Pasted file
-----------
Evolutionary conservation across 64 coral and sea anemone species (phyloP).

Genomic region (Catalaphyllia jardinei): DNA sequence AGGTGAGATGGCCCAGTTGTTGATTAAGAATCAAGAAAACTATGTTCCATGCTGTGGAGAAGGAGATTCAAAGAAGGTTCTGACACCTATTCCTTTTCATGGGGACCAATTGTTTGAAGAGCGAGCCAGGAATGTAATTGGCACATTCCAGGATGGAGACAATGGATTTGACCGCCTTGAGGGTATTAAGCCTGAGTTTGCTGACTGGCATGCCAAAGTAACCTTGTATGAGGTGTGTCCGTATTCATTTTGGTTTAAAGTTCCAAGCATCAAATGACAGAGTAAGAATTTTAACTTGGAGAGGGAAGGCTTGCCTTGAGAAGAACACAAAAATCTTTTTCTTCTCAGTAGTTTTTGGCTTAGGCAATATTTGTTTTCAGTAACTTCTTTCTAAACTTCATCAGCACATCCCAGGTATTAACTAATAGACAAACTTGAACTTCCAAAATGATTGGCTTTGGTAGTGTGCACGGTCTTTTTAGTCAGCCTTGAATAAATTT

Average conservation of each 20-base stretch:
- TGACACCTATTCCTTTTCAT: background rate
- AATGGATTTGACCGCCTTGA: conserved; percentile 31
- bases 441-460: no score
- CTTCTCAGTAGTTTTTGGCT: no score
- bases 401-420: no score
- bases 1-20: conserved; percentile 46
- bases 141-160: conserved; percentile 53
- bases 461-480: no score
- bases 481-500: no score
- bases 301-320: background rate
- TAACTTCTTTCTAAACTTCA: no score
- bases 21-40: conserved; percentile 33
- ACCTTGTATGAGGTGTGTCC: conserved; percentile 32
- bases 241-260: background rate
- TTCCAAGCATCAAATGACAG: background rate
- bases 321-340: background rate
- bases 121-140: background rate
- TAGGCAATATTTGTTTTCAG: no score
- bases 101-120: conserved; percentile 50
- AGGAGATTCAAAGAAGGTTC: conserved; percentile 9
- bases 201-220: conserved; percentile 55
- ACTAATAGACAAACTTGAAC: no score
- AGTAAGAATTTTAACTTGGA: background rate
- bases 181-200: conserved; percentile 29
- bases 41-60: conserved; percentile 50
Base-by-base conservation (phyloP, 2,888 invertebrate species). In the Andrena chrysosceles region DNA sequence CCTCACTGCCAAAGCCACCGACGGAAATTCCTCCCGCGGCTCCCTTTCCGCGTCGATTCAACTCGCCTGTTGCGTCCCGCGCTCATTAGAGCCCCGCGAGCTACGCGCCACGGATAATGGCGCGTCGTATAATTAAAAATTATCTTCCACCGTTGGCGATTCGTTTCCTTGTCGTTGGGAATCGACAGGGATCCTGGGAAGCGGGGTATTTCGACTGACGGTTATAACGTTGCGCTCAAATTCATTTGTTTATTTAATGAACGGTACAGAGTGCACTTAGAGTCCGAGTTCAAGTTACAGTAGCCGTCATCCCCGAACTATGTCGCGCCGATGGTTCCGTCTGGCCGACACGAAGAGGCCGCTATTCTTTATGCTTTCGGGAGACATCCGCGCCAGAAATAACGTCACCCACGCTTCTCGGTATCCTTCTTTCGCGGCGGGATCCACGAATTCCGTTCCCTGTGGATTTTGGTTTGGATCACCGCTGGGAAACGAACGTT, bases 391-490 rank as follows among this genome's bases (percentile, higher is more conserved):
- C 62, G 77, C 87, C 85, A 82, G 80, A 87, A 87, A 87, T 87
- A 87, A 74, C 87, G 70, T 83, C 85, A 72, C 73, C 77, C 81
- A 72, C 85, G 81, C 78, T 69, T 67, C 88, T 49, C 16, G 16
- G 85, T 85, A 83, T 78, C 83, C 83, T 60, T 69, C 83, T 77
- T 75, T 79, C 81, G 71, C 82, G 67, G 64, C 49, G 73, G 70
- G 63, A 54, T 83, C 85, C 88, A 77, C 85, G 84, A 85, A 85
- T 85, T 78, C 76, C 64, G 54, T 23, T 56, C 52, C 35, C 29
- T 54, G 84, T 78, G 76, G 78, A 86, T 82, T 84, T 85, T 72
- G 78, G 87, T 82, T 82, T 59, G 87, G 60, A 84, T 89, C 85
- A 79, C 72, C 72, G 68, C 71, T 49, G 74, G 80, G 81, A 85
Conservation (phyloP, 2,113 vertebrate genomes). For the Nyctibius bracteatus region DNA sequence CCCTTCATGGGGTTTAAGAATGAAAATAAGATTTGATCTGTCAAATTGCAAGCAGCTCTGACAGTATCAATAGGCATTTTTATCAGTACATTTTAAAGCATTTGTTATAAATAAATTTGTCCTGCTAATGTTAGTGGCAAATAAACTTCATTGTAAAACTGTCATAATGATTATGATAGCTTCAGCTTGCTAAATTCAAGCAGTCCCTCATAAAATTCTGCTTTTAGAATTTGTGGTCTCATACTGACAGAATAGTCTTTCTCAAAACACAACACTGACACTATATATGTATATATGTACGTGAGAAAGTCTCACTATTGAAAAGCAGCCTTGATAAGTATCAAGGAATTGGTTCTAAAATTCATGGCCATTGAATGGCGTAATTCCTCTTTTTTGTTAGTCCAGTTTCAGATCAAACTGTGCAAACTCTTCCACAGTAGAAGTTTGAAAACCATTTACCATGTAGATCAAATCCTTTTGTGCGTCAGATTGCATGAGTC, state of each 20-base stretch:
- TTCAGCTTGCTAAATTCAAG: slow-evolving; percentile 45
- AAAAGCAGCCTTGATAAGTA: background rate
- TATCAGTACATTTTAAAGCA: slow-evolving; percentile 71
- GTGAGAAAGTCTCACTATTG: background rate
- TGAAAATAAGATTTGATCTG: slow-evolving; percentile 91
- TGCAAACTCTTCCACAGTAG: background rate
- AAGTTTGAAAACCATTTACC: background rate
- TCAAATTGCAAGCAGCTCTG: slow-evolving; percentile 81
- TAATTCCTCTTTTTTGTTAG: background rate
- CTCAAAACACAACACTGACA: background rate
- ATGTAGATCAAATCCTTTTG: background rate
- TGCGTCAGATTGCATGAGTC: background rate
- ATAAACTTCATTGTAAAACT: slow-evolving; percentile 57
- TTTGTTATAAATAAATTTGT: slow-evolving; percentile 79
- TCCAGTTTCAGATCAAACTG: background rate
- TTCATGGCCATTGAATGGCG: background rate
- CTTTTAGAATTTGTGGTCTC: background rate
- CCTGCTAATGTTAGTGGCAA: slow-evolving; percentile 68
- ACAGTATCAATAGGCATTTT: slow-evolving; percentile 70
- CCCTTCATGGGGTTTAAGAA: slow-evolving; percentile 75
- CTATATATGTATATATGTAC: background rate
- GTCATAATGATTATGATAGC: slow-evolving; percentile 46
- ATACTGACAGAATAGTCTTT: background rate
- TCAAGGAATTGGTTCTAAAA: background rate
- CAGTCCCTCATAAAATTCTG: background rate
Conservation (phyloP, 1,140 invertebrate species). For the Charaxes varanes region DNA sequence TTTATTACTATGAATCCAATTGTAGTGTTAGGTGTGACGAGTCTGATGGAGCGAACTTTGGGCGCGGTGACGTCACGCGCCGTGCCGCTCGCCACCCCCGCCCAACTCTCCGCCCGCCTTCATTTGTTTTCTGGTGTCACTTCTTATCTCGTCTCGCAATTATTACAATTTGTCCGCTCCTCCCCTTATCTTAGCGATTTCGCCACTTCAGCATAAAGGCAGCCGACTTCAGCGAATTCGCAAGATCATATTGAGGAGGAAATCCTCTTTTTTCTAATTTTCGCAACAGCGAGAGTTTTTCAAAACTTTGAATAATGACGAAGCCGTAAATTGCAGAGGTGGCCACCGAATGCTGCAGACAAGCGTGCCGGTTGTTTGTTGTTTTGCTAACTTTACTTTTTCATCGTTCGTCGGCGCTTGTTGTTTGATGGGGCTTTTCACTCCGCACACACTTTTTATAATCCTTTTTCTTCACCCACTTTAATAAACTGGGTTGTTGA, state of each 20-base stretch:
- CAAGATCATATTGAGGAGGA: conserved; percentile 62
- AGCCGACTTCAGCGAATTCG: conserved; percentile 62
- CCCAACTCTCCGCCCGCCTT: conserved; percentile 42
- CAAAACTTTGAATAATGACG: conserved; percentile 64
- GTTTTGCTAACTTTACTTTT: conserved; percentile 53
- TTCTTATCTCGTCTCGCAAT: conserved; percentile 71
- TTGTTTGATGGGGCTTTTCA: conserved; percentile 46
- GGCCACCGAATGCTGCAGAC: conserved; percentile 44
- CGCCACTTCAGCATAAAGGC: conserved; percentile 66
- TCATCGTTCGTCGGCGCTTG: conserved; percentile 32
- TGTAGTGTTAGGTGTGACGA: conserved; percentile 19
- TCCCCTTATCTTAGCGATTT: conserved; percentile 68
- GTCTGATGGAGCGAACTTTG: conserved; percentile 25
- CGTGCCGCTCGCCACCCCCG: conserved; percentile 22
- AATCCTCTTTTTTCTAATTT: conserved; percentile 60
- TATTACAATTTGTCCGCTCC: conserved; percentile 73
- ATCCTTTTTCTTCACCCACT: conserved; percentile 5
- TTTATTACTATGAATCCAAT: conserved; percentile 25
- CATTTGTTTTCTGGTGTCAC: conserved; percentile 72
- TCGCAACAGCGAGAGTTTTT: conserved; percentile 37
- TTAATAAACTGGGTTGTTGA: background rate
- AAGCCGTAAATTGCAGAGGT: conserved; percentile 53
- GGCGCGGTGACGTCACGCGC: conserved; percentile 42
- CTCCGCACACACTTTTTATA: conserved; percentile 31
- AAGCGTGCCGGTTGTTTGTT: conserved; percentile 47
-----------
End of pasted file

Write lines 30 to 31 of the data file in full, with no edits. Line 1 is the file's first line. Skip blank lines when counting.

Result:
- C 62, G 77, C 87, C 85, A 82, G 80, A 87, A 87, A 87, T 87
- A 87, A 74, C 87, G 70, T 83, C 85, A 72, C 73, C 77, C 81